# Linear operators mapping finite dimensional vector spaces are bounded,

Theorem: Every linear operator $T:V\to W$, where $V$ is finite dimensional, is bounded.

Proof $\frac{\|Tx\|}{\|x\|}=\frac{\|T(a_1e_1+a_1e_2+\dots+a_ne_n)\|}{\|a_1e_1+a_1e_2+\dots+a_ne_n\|}\leq \frac{\|T(a_1e_1+a_1e_2+\dots+a_ne_n)\|}{c(|a_1|+|a_2|+\dots+|a_n|)}\leq \frac{\|T(e_i)\|}{c}$

where $\|T(e_i)\|=\max\{\|T(e_1)\|,\|T(e_2)\|,\dots\}$.

What we learn from here is

$\|e_i\|(|a_1|+|a_2|+\dots+|a_n|)\geq\|a_1e_1+a_1e_2+\dots+a_ne_n\|\geq c(|a_1|+|a_2|+\dots+|a_n|)$

where

$\|e_i\|=\max\{\|e_1\|,\|e_2\|,\dots,\|e_n\|\}$.

Similarly,

$\|e_i\|(|a_1|+|a_2|+\dots+|a_n|)\geq\|a_1e_1+a_1e_2+\dots+a_ne_n\|\geq \|e_k\|(|a_1|+|a_2|+\dots+|a_n|)$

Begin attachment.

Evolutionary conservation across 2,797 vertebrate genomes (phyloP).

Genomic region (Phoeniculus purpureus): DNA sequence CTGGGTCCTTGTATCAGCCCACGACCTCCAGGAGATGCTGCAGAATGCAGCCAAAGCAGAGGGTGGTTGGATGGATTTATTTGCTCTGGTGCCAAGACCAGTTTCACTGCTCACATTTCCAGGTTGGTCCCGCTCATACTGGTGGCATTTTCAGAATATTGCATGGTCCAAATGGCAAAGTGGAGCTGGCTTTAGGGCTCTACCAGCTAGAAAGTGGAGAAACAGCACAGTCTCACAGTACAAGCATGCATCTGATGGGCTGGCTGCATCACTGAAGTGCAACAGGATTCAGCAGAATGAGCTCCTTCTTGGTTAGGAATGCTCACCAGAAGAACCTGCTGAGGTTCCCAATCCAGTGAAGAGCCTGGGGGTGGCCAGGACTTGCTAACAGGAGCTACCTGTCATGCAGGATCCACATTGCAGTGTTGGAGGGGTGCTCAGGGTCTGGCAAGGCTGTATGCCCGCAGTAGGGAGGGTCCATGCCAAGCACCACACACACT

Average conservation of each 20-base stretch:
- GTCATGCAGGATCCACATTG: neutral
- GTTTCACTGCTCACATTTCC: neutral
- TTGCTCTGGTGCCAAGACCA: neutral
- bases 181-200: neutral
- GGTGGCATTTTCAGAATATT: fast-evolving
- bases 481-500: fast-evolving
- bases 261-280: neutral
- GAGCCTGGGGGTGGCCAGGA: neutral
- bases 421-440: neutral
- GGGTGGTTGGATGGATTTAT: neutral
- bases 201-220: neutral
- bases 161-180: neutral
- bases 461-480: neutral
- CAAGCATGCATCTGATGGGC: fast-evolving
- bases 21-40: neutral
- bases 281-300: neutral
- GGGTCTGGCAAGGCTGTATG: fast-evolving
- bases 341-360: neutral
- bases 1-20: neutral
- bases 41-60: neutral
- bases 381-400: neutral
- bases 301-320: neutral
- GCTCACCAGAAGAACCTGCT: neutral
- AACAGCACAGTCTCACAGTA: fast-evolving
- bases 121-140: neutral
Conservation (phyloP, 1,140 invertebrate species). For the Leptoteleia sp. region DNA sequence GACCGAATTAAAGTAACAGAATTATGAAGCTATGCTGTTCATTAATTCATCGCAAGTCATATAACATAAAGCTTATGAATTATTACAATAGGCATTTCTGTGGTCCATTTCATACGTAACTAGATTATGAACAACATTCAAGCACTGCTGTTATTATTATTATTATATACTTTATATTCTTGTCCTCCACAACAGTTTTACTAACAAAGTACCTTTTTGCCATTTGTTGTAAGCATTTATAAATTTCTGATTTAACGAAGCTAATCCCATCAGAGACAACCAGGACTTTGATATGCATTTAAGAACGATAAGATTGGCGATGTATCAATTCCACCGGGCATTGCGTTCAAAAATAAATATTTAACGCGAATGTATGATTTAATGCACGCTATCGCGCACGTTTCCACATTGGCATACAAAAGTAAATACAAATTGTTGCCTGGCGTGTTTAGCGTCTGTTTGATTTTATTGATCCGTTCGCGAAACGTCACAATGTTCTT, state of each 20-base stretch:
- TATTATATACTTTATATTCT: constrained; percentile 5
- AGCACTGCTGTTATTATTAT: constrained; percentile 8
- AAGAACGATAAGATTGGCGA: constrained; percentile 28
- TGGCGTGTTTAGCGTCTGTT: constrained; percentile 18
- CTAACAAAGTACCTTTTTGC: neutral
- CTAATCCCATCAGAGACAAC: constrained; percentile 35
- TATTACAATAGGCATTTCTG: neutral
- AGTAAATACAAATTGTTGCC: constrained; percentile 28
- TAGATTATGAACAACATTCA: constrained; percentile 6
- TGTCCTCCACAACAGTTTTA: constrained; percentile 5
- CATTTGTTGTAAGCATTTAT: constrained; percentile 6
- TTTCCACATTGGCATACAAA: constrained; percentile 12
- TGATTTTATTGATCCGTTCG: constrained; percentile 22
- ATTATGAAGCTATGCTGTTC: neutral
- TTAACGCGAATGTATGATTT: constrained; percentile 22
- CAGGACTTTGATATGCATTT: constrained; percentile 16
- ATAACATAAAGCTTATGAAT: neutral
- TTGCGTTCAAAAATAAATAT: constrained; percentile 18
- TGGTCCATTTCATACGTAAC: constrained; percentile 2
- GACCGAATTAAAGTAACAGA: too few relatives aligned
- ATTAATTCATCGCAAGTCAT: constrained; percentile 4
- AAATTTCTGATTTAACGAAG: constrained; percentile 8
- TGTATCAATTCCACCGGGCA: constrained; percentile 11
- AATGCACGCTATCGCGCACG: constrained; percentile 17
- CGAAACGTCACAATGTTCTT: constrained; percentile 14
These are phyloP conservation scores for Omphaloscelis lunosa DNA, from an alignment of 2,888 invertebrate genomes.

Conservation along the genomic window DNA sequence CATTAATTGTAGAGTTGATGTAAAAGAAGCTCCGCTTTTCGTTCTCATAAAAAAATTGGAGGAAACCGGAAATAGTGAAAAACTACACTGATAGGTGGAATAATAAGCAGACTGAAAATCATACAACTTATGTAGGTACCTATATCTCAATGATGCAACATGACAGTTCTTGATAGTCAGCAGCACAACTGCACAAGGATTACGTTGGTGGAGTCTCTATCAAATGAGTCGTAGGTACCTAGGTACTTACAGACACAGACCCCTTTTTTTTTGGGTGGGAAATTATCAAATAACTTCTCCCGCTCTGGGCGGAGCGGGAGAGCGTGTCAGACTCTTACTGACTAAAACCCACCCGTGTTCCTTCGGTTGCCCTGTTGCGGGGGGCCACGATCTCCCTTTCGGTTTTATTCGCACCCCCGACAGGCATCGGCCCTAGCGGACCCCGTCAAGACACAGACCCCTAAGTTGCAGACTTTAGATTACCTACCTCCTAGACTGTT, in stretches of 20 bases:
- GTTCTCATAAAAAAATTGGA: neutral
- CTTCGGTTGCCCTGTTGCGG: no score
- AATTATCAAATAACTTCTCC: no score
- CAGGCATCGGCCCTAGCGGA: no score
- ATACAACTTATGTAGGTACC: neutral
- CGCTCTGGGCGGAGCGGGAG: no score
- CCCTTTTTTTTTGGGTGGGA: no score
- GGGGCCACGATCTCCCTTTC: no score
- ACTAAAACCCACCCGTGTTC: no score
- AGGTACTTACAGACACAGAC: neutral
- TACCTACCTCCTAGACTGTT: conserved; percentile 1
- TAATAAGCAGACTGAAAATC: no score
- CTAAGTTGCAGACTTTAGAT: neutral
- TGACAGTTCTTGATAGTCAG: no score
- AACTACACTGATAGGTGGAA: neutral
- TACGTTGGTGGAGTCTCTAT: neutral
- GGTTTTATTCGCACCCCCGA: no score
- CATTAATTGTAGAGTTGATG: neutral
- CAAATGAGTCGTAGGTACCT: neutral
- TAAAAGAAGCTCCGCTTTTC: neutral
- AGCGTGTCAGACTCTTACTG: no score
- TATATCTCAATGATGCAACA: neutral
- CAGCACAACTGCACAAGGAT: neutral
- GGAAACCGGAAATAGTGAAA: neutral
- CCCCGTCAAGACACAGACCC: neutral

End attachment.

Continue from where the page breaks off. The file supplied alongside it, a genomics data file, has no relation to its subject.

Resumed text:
where

$\|e_k\|=\min\{\|e_1\|,\|e_2\|,\dots,\|e_n\|\}$

Another proof of the assertion is

$\frac{\|Tx\|}{\|x\|}=\frac{\|T(a_1e_1+a_1e_2+\dots+a_ne_n)\|}{\|a_1e_1+a_1e_2+\dots+a_ne_n\|}\leq \frac{\|T(a_1e_1+a_1e_2+\dots+a_ne_n)\|}{\|e_k\|(|a_1|+|a_2|+\dots+|a_n|)}\leq \frac{\|T(e_i)\|}{\|e_k\|}$

which is a constant.

Note: why does this not work in infinite dimensional spaces? Because the max and min of $\|e_r\|$ and $\|Te_r\|$ might not exist.